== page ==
From assembly lines in large-scale industry to the dry cleaning conveyor system at the local cleaners, automation is everywhere. Workers, employers, experts and consumers have much to debate about what this means for them—what is gained, what it costs and where the costs will fall. It’s not necessarily all doom and gloom, though. Here are some aspects to consider as automation enters your business.

Not Just Robots

Automation technology is already present for many businesses—even if it doesn’t look like it. At its core, automation is about reducing or eliminating the need for menial tasks so that human efforts can be better utilized. This includes software systems, both customer-facing and internal, that ease management and workflow. Recognizing this can help reduce the shock of transition into more visible automation.

Changing Context of Labor

The common fear of “robots stealing jobs” comes from the idea that manual labor—and the humans that perform it—will be supplanted. This isn’t necessarily the case, though. For many tasks, automation aids, rather than replaces, human labor. Others are unlikely to be fully automated anytime soon because of associated costs and human skills being irreplaceable. Some new jobs will even arise to supervise automation and maintain it when it can’t maintain itself.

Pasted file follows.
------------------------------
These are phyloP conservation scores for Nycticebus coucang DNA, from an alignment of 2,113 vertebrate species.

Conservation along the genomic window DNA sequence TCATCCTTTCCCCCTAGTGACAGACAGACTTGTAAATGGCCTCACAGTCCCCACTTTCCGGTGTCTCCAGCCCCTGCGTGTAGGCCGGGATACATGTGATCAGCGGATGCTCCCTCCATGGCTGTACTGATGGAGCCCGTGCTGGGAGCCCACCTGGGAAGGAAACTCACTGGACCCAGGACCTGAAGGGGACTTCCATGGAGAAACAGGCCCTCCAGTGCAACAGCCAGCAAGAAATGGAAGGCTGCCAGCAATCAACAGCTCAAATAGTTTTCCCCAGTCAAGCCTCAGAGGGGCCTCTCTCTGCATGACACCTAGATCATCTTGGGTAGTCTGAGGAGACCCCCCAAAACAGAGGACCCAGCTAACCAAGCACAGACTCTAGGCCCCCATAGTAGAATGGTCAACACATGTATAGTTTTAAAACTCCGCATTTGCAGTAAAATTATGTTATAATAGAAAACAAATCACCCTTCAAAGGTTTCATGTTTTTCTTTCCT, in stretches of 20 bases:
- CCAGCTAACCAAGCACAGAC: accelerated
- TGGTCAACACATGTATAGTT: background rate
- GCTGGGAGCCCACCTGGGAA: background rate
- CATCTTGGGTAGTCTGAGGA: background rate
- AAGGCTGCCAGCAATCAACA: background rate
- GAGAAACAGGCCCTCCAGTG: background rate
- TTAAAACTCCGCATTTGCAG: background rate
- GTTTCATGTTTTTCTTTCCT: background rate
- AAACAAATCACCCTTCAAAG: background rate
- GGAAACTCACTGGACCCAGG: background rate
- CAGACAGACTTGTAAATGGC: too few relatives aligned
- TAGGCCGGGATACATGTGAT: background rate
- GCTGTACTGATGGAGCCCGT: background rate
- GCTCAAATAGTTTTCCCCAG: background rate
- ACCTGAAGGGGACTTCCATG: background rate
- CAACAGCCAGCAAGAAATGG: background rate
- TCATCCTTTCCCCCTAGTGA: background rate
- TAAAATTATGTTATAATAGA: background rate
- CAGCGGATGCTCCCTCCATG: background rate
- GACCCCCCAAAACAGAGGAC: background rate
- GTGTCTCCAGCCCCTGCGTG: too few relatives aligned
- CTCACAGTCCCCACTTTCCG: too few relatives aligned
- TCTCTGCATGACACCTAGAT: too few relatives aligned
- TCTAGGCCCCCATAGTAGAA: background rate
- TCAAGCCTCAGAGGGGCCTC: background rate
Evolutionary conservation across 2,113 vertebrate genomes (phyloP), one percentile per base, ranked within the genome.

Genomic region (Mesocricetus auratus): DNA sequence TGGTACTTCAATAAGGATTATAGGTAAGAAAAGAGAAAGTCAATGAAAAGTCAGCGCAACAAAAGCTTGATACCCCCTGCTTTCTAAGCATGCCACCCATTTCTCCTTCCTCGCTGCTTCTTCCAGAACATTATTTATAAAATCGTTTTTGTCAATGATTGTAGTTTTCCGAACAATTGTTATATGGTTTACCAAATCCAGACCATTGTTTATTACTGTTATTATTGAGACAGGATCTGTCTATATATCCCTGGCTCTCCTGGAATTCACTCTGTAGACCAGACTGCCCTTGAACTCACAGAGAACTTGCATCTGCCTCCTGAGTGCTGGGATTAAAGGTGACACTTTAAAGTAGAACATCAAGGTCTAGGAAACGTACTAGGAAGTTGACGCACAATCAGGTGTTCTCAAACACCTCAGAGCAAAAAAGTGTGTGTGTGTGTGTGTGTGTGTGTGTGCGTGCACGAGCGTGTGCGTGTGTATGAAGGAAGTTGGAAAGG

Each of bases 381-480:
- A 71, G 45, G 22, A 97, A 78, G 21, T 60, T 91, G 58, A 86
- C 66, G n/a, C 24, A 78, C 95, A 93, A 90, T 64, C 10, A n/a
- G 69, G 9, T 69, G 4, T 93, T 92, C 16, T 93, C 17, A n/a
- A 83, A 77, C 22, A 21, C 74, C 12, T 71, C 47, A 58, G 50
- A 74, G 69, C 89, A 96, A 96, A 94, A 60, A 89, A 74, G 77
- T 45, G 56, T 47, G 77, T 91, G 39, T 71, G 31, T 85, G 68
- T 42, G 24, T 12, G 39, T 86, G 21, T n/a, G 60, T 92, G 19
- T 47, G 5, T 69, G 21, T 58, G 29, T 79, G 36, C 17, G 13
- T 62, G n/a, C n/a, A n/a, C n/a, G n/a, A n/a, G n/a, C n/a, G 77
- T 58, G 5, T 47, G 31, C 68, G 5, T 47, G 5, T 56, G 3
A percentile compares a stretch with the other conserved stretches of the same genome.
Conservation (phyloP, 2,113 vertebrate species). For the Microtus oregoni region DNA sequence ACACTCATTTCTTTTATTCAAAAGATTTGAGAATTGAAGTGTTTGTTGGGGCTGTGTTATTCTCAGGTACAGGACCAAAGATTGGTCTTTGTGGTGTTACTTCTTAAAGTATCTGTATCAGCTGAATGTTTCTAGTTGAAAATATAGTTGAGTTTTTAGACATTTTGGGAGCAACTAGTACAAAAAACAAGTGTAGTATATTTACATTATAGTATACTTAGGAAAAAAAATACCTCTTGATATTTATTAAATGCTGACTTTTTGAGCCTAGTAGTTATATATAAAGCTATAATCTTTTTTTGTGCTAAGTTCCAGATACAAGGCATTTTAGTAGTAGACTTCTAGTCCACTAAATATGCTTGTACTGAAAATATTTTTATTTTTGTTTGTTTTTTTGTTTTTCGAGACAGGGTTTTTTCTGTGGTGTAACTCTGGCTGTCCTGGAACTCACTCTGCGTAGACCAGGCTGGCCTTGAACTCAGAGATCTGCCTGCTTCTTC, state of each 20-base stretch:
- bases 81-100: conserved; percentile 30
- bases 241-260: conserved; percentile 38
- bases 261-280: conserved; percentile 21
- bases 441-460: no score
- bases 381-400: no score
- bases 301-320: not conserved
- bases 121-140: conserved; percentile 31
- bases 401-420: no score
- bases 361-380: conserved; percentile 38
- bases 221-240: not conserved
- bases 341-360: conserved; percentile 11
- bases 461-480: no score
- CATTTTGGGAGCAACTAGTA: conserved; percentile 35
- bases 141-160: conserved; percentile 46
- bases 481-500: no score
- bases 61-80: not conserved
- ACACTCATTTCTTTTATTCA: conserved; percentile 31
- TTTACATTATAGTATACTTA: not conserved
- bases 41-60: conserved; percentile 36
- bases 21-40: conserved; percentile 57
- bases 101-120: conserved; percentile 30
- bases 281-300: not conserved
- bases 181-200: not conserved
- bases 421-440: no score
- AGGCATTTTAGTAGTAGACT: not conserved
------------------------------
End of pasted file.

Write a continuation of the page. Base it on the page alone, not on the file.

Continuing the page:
The Need for Continued Learning

The transition is often not seamless, of course. While some forms of automation are practically invisible, others require workers to develop new skills to manage and interface with the technology. This skill gap has already come to be, but further automation will only widen it. Employers will find it increasingly important to ensure workplace training, as inbound workers may not have all the required skills from the onset.

Automation has had its place in small and large businesses alike for years now, and its relevance is projected to only increase in the near future. The challenge that businesses face is to make the most of it and to ensure job security for the workforce.